We find that expansion of the COA is clearly warranted. “On exceptional occasions,” we may expand a COA sua sponte to include issues that “reasonable jurists would find ․ debatable.” See Dell v. United States, 710 F.3d 1267, 1272–73 (11th Cir.2013); Thomas v. Crosby, 371 F.3d 782, 796 (11th Cir.2014) (“[O]ur cases establish the power of our court to add issues to a COA sua sponte.”); Hodges v. Att'y Gen., 506 F.3d 1337, 1341–42 (11th Cir.2007). “Exceptional occasions” include cases where we request supplemental briefing on issues not included in the COA. See Dell, 710 F.3d at 1272–73. Here, we requested supplemental briefing on issues related to the legality of Mays's sentence. In addition, as made apparent by the Government conceding that it believes Mays's sentence is illegal, this issue is one “that reasonable jurists would find ․ debatable.” See id. at 1273. Lastly, if we did not expand the COA, remand to the district court would be necessary. But, whether Mays's sentence is illegal involves purely legal questions that would not benefit from remand. See Reed v. Beto, 343 F.2d 723, 725 (5th Cir.1965) ( “Passing then to the merits of this argument, in view of its being a pure question of law, we see no need to remand it for a determination by the District Court.”).3
B. Legality of Mays's Sentence
Mays's challenge to his sentence turns on whether his Alabama Code § 13A–7–7 conviction for third degree burglary is a violent felony.4 We review de novo whether that burglary conviction qualifies as a violent felony. See United States v. Howard, 742 F.3d 1334, 1341 (11th Cir.2014). The only ACCA clauses that could apply to the conviction are the enumerated and residual clauses.5 However, we conclude that, in light of Descamps and Johnson, neither clause applies to Mays.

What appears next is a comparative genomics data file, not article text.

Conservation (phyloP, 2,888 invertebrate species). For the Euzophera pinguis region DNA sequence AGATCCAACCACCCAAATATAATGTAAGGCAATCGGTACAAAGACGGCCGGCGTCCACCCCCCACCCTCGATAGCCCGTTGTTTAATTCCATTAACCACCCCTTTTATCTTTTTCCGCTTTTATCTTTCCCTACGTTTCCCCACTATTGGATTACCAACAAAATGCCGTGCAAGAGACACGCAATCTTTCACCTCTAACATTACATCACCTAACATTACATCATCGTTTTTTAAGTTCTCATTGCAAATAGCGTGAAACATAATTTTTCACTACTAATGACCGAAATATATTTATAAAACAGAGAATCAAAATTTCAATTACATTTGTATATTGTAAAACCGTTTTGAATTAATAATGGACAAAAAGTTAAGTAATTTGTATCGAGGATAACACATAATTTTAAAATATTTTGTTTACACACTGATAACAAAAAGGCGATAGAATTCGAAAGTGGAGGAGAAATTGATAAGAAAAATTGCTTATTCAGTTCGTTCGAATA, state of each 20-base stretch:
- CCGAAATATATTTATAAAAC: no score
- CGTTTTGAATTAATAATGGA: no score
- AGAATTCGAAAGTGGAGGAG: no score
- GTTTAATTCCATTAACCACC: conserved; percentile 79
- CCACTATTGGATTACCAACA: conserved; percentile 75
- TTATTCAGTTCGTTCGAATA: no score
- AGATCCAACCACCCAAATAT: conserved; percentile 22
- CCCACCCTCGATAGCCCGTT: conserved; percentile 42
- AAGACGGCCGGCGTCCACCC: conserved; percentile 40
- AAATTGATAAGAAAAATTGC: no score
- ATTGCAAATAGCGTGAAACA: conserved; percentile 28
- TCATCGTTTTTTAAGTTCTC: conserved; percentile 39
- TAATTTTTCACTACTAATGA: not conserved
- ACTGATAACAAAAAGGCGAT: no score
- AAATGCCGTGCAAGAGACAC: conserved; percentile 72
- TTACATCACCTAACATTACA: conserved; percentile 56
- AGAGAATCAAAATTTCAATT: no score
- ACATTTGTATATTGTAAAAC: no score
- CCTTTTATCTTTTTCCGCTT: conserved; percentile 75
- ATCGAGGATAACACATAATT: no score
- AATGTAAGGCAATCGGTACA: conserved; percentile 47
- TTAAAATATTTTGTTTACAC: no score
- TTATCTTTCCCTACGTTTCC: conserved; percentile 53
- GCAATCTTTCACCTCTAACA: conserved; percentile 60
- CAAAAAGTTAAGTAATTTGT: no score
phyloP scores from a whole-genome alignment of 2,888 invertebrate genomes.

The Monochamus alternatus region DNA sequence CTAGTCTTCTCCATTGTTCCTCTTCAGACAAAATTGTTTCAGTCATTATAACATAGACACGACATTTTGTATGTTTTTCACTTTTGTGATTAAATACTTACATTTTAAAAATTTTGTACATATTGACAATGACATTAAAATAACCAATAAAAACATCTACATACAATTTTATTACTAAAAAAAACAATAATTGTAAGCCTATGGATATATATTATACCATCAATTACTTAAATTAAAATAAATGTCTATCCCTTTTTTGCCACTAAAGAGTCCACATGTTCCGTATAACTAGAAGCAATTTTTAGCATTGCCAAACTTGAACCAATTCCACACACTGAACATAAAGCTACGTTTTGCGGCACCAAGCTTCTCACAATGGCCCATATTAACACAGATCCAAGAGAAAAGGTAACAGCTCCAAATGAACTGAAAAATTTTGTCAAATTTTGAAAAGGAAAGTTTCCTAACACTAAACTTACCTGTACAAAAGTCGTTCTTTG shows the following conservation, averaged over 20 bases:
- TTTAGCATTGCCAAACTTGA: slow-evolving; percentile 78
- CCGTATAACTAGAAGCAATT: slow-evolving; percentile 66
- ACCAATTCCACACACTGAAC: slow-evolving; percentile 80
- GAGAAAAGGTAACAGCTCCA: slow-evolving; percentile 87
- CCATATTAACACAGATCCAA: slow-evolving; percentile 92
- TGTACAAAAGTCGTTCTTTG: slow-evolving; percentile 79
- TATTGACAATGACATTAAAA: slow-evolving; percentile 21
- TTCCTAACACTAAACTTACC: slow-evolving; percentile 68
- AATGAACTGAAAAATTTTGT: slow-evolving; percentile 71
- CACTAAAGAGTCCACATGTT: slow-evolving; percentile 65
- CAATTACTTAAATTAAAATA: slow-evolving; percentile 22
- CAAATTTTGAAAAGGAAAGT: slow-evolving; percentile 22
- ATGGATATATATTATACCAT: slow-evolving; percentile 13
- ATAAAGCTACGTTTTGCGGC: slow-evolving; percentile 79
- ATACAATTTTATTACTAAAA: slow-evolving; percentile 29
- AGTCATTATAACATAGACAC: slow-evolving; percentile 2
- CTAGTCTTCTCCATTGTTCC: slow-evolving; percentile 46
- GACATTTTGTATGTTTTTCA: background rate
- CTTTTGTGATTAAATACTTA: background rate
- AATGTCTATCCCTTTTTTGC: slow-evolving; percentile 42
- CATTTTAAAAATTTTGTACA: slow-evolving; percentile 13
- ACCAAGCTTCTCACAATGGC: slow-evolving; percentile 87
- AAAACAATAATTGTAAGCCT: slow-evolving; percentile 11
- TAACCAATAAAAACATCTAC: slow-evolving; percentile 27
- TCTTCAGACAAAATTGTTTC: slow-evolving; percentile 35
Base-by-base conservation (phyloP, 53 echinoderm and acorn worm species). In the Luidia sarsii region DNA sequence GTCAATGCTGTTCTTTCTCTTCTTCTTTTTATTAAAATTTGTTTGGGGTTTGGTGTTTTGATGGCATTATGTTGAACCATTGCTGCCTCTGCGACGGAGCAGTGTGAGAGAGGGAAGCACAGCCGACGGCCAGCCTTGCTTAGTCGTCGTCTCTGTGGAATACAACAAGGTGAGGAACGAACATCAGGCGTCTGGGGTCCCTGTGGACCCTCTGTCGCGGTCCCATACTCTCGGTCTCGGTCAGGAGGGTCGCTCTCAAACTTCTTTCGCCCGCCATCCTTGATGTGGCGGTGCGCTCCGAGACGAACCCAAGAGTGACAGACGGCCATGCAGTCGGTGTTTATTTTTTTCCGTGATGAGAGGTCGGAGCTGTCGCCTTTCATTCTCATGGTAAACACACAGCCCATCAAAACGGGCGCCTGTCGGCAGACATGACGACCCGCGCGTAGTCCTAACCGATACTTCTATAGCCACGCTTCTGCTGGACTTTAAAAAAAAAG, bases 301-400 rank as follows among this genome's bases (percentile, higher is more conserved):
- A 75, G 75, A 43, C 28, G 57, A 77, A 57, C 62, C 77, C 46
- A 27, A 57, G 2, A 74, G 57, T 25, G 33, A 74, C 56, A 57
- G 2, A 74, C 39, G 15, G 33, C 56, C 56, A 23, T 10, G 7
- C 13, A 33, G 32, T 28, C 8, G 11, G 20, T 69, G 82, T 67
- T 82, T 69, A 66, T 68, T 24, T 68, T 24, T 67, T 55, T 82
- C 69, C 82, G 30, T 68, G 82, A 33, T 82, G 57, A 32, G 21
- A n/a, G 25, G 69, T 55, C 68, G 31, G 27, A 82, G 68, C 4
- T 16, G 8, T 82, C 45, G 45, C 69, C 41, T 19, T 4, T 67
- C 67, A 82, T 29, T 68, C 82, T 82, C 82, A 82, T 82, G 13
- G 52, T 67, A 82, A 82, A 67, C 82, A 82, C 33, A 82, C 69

1. Enumerated Clause
At the time Mays was sentenced, an Alabama Code § 13A–7–7 third degree burglary conviction could qualify as a violent felony under the enumerated clause. See United States v. Rainer, 616 F.3d 1212, 1213, 1216 (11th Cir.2010). Post–Descamps, this is no longer the case. Based on Descamps, we held in Howard that a conviction for third degree burglary cannot qualify as a violent felony under the enumerated clause because Alabama Code § 13A–7–7 is an indivisible, non-generic statute. Howard, 742 F.3d at 1348–49. Thus, if Mays was sentenced today, the enumerated clause would not apply to his burglary conviction. But, given that Mays's conviction and sentence became final prior to Descamps, our analysis does not end here. We must consider whether Descamps and Howard apply retroactively to Mays. This requires us to analyze Descamps through the “retroactivity” framework set forth in Teague v. Lane, 489 U.S. 288, 109 S.Ct. 1060, 103 L.Ed.2d 334 (1989) and related Supreme Court cases.